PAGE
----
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James Burgess

James Burgess

James Burgess studied Business Management at the University of Nottingham. He has worked in property development, chartered surveying, marketing, law, and accounts. He has also…

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Iran Closes In On Saudis As Oil Exports Soar

Iran Oil Tanker

Market data from Reuters shows that Iranian crude oil exports in April reached 2.3 million barrels per day, exceeding forecasts, while May exports are expected to be around 2.1 million barrels per day—or almost 60 percent higher than a year ago.

In May last year, by way of comparison, Iran was exporting about 1.3 million bpd, according to Reuters.

Logistics were holding up Iranian exports, with tankers being a key problem and indications now that this has been partially resolved.

A week ago, Iranian officials announced that sanctions on the country’s shipping lines have been completely removed, and that Iranian tankers are now free to dock at any port in the world. Related: Iraq Facing Perfect Storm

“Accordingly, all tankers that are under Iran’s ownership as well as any [foreign] tanker that enters Iran’s ports will not have any problem with regards to the issue of insurance,” Iranian media quoted an official as saying.

It’s a tough pill for rival Saudi Arabia to swallow, as the two fight for market share. Iran has regained almost half of its pre-sanctions European market, and exported 1.7 million bpd to Asia in April.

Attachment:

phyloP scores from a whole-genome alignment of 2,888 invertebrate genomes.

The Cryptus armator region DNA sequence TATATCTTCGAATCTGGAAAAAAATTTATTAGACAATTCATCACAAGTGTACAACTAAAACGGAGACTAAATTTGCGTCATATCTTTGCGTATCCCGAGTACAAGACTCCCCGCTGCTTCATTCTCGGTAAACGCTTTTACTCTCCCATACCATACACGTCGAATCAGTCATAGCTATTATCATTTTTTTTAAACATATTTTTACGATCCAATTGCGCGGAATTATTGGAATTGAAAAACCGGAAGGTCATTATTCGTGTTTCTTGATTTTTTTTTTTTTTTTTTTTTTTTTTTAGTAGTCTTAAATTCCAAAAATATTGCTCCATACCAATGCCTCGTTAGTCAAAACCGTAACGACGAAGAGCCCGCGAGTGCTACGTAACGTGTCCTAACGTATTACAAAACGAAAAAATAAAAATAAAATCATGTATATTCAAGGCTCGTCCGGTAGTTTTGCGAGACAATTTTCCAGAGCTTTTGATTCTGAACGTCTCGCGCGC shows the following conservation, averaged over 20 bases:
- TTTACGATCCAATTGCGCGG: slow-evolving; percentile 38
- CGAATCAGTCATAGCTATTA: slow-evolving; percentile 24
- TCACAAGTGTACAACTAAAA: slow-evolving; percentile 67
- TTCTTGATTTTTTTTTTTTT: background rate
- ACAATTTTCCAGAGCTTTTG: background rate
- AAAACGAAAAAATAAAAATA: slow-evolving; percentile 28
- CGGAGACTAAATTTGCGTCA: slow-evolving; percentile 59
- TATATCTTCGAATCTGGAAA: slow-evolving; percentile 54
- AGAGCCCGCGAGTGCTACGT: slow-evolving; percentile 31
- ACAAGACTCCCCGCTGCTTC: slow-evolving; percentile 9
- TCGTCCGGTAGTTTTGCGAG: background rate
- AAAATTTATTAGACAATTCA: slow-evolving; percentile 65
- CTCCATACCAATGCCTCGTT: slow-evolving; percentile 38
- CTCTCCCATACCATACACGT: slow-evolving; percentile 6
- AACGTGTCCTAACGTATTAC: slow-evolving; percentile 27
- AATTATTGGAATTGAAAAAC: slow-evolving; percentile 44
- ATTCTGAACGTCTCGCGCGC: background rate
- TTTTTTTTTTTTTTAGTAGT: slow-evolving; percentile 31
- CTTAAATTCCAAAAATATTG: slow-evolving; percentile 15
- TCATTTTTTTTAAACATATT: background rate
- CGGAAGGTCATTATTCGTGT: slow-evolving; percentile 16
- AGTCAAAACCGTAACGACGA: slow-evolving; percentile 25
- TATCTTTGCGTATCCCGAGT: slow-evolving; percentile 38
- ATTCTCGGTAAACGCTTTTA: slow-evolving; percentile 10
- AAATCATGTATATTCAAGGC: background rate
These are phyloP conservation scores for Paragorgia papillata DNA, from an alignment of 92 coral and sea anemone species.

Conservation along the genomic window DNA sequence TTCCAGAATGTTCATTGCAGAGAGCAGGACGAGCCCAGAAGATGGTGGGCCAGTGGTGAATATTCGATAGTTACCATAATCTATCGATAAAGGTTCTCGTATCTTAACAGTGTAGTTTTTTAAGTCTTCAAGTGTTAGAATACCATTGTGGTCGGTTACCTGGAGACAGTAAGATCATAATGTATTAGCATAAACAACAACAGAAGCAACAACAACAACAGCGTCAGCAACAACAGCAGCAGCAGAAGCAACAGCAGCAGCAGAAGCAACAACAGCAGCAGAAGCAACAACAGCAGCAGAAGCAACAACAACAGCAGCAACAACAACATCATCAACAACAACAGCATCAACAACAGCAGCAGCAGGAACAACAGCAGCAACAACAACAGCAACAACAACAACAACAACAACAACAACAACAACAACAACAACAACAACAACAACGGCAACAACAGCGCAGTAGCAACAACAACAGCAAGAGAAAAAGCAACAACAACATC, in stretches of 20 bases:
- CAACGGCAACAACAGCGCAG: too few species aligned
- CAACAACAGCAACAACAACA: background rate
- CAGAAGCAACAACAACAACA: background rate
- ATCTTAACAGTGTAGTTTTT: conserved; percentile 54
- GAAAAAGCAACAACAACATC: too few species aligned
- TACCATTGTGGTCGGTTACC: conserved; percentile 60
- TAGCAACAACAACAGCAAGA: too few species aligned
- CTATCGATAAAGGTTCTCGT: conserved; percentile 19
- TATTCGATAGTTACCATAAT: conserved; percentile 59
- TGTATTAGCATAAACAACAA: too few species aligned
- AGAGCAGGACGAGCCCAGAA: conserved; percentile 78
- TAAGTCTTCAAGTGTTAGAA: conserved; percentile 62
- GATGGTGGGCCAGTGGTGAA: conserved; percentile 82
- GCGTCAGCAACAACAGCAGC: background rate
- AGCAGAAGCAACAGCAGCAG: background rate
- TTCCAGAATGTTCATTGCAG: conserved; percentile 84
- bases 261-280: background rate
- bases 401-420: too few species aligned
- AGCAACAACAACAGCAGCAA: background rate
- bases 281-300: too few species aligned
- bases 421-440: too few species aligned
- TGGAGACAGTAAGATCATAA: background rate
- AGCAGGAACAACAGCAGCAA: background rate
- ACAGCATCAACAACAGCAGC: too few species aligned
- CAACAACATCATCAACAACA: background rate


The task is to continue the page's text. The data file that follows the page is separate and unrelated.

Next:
Last week, Iran introduced a discount on the June contract for its heavy crude going to Asia, just a few days after Saudi Arabia announced a price increase for its own June contract for the continent. With the discount, Iranian oil will be noticeably cheaper for Asian clients than both Saudi and Iraqi crude. Related: Who Will Benefit From The Electrification Of Transport?

Also on Thursday, U.S. and European Union authorities came out with an official statement reassuring private businesses that they are free to conduct legal business with Iran.

"This includes the reengagement of European banks and businesses in Iran," they said in the joint statement released after talks in Brussels.

By James Burgess of Oilprice.com

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  • Bill Simpson on May 21 2016 said:
    It's better to have more oil than you need, than to need more oil than you have.

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